Nature is a masterful designer of structural composites, put together from mineral and organic constituents in a highly synergistic way that combines stiffness, strength, toughness and fracture resistance. The properties are a result of finely controlled microstructures and carefully balanced interactions. Researchers are attempting to replicate the structural motifs of biological composites in bioinspired materials, envisioning a new class of structural materials to compete with metals and conventional composites. In particular, the nacre found in mollusc shells has captured the imagination of scientists with its brick-and-mortar structure of microscopic mineral platelets combined with a small amount of organic matrix. Among approaches to mimic nacre, self-assembled clay/polymer nanocomposites are attractive due to their simple constituents, bottom-up self-assembly process, low density and high potential performance. Like their natural counterparts, bioinspired materials are often sensitive to humidity. In Publication I, we study the effect of water on our clay/polymer nanocomposite films and find that water affects the glass transition temperature of the composite, which eventually becomes lower than the room temperature, increasing the toughness of the composite. At the same time, stiffness and strength are lowered. We learn that work is needed to ensure the desired properties in different environmental conditions. Defect tolerance is central to the reliability of structural materials. In Publication II, we use a simulation model to investigate the role of dissipativity in interactions between material building blocks in flaw tolerance and notch strength. We find a relationship that has previously been observed in experiments. The work illustrates the mechanism behind the toughening effect of sacrificial bonds, which have been observed in numerous biological materials. Evaporation-induced self-assembly, the method to produce nacre-inspired clay/polymer nanocomposites, can be easily used to form strong films from a dispersion. However, structural applications and fracture mechanical characterization require thicker, bulk scale specimens. In Publication III, we present a lamination method to fuse tens or hundreds of less than 100 µm thick films into a plate of up to centimeter thickness. We test this bulk composite in bending and observe its fracture behavior, and perform the first fracture toughness measurement for nacre-inspired clay/polymer composites. Publication IV continues the fracture mechanical characterization. We adopt laser speckle imaging, previously used to monitor blood flow, to directly image the formation of a fracture process zone in front of a pre-crack in loading. The size of the process zone is important for the reduction of stress concentrations to promote toughness and flaw tolerance, and its shape can give hints on the material properties. In the study, we compare the clay/polymer nanocomposite and red abalone nacre and find differences and similarities.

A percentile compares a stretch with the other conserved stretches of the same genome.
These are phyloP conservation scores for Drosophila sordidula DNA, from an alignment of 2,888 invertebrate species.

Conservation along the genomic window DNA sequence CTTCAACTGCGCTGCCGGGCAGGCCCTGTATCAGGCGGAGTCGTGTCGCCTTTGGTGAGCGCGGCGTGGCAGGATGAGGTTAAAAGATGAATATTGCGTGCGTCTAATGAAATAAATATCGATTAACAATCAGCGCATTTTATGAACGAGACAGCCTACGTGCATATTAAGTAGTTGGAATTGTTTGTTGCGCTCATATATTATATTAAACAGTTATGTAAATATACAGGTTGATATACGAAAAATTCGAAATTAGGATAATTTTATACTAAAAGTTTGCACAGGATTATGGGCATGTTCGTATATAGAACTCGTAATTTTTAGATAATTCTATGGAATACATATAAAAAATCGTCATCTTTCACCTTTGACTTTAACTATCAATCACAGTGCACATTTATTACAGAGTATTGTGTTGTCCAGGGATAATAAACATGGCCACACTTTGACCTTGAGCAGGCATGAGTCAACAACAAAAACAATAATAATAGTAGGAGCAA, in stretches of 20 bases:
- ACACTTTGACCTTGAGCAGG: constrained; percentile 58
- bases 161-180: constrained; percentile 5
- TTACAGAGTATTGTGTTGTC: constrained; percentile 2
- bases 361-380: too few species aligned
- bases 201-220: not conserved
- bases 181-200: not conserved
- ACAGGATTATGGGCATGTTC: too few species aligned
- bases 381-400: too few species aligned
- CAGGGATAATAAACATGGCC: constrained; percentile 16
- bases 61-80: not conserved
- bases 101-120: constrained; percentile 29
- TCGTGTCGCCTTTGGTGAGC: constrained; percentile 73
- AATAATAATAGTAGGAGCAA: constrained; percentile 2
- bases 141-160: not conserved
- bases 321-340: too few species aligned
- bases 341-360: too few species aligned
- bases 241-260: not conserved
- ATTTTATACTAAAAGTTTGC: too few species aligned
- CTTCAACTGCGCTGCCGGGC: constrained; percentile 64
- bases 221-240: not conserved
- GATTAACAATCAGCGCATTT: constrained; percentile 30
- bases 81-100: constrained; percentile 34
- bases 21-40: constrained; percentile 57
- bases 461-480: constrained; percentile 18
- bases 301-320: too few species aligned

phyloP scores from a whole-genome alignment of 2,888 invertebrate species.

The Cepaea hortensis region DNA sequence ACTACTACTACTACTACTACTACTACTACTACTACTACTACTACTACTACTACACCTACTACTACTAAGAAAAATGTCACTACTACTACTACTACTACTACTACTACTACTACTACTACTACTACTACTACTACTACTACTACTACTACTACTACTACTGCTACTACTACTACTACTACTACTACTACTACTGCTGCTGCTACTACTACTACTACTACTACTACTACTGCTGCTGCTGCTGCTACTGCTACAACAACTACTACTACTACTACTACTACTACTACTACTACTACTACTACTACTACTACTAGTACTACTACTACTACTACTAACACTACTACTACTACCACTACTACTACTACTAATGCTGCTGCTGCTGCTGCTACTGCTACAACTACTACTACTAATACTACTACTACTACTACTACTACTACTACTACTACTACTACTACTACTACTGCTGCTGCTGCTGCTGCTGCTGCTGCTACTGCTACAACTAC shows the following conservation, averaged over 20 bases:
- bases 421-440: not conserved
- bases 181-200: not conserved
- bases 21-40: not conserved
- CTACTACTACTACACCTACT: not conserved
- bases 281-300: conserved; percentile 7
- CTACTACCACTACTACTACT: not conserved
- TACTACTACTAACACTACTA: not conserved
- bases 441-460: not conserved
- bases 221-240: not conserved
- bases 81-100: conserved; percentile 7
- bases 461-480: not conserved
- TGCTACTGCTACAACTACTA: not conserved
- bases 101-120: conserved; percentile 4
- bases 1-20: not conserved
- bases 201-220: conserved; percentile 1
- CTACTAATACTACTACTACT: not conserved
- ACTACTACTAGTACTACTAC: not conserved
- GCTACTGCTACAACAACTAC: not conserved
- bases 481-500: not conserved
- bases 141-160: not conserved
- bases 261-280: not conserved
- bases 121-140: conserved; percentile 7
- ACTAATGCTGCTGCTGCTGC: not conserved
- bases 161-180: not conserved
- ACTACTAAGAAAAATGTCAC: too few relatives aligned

|Translated title of the contribution||Sitkeitä rakennemateriaaleja luontoa jäljitellen|
|Publication status||Published - 2017|
|MoE publication type||G5 Doctoral dissertation (article)|
- mechanical properties